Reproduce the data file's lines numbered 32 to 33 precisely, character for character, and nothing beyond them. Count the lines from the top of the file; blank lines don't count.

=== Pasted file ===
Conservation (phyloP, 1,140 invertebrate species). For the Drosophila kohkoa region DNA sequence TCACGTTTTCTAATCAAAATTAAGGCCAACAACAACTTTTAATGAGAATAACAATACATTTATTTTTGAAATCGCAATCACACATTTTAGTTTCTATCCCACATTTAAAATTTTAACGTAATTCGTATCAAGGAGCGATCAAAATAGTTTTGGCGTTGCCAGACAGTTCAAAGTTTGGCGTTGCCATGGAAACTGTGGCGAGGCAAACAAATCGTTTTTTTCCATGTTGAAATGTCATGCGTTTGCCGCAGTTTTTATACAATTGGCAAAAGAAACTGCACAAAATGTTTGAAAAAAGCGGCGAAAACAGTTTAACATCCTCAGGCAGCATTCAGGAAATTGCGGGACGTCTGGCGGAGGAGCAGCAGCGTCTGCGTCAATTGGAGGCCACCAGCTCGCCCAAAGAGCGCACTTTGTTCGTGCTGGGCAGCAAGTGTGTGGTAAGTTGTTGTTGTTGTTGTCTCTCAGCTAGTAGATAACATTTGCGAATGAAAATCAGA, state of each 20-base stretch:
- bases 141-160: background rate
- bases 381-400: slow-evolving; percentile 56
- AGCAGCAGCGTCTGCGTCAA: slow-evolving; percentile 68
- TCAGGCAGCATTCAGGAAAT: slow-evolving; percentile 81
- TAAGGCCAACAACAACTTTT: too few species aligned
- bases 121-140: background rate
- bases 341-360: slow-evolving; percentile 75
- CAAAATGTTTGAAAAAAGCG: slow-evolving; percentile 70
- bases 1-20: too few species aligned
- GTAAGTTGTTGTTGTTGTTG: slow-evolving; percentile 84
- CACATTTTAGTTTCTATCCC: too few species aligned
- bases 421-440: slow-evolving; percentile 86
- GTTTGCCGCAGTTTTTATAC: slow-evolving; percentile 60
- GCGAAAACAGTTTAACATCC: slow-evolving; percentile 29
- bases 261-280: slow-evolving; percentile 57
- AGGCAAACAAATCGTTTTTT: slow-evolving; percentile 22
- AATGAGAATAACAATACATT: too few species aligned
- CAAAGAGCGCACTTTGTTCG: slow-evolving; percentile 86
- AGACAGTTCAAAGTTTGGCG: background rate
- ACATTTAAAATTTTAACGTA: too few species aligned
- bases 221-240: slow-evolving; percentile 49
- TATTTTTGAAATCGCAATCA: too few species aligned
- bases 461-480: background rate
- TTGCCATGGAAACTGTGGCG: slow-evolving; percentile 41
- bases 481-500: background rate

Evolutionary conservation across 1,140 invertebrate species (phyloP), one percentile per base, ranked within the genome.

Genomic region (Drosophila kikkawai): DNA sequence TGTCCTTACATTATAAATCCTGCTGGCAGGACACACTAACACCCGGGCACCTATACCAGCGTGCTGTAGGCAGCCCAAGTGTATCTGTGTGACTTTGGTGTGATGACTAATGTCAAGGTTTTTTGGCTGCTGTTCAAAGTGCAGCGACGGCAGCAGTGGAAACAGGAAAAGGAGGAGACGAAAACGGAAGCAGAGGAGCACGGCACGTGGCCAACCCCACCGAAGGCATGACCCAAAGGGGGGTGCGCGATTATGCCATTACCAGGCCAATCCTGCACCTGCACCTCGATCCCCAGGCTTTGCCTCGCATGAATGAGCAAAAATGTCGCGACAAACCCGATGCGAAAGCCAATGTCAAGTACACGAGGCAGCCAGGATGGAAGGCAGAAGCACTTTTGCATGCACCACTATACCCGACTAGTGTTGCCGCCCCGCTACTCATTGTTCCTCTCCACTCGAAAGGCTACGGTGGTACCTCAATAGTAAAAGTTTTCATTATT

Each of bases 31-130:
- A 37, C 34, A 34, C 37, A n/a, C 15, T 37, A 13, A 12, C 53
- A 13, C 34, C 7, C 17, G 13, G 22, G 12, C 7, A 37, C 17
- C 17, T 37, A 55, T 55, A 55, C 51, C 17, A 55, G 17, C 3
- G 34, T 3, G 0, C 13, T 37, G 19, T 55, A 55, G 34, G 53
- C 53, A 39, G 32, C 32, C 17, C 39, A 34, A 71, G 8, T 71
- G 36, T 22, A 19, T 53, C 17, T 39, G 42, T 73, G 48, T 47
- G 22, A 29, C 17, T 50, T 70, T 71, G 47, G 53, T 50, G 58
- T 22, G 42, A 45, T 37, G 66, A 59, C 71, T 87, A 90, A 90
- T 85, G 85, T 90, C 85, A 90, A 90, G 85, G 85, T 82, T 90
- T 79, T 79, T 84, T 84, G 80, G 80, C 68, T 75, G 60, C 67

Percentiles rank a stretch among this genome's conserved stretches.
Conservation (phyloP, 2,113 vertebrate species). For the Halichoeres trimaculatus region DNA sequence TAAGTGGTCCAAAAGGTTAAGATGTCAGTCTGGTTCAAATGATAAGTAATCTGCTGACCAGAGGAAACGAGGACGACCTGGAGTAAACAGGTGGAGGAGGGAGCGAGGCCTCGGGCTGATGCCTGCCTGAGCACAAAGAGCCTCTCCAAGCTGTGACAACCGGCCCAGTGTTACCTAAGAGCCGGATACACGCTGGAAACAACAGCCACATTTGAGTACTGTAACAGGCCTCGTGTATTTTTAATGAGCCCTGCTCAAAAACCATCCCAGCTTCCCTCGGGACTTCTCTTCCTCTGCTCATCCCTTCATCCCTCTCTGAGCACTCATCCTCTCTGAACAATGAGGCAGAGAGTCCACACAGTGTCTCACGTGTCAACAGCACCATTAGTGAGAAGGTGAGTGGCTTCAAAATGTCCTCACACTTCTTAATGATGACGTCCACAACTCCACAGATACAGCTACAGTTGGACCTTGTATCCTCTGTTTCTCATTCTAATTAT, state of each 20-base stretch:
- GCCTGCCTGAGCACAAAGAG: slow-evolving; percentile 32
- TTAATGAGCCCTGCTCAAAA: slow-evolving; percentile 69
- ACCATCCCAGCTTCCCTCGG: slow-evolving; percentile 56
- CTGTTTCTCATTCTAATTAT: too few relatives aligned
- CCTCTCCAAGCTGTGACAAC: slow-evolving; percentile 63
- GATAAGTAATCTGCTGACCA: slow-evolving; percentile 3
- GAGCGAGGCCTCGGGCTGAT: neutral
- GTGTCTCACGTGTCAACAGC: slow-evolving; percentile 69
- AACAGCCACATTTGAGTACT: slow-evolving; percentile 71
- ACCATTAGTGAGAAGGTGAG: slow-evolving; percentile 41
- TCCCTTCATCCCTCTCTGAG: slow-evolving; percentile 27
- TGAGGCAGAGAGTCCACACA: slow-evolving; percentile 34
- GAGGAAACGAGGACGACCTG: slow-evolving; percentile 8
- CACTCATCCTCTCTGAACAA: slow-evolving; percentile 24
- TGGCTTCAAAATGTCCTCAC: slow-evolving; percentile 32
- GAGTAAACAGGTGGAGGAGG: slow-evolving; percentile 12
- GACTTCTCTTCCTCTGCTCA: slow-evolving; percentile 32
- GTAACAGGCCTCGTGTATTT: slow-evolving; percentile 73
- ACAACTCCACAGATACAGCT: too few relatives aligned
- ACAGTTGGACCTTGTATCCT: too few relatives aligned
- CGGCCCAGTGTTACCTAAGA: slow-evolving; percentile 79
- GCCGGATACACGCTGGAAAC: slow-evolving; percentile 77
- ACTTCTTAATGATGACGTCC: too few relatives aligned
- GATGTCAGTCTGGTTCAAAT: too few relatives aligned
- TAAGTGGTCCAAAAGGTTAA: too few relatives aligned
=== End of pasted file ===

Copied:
- C 17, T 37, A 55, T 55, A 55, C 51, C 17, A 55, G 17, C 3
- G 34, T 3, G 0, C 13, T 37, G 19, T 55, A 55, G 34, G 53